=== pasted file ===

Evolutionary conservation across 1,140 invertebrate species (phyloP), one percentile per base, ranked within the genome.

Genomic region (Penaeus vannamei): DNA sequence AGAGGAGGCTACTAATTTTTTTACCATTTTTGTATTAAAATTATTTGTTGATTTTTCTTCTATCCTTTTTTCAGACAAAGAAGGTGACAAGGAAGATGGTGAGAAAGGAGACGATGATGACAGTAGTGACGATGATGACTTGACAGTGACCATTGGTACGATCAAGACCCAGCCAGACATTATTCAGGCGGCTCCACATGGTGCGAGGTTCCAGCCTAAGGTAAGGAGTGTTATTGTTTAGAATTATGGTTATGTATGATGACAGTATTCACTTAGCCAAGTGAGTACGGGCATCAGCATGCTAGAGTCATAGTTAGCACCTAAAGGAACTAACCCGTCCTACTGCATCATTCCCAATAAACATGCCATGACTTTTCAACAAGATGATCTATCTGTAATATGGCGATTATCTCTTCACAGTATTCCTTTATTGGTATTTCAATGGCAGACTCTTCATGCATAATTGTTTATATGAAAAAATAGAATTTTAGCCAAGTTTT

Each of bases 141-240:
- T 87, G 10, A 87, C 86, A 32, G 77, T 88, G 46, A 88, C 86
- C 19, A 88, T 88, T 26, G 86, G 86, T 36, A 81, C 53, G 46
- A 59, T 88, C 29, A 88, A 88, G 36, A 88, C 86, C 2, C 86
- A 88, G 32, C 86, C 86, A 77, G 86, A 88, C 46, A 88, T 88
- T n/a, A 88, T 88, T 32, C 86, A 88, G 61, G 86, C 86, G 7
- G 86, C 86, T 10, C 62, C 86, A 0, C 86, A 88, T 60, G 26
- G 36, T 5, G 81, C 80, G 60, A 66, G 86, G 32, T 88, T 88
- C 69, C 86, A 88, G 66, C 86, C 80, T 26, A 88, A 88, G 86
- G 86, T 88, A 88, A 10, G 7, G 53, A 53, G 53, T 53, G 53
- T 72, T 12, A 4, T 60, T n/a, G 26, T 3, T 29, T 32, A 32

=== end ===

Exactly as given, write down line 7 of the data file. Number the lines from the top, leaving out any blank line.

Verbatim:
- A 88, G 32, C 86, C 86, A 77, G 86, A 88, C 46, A 88, T 88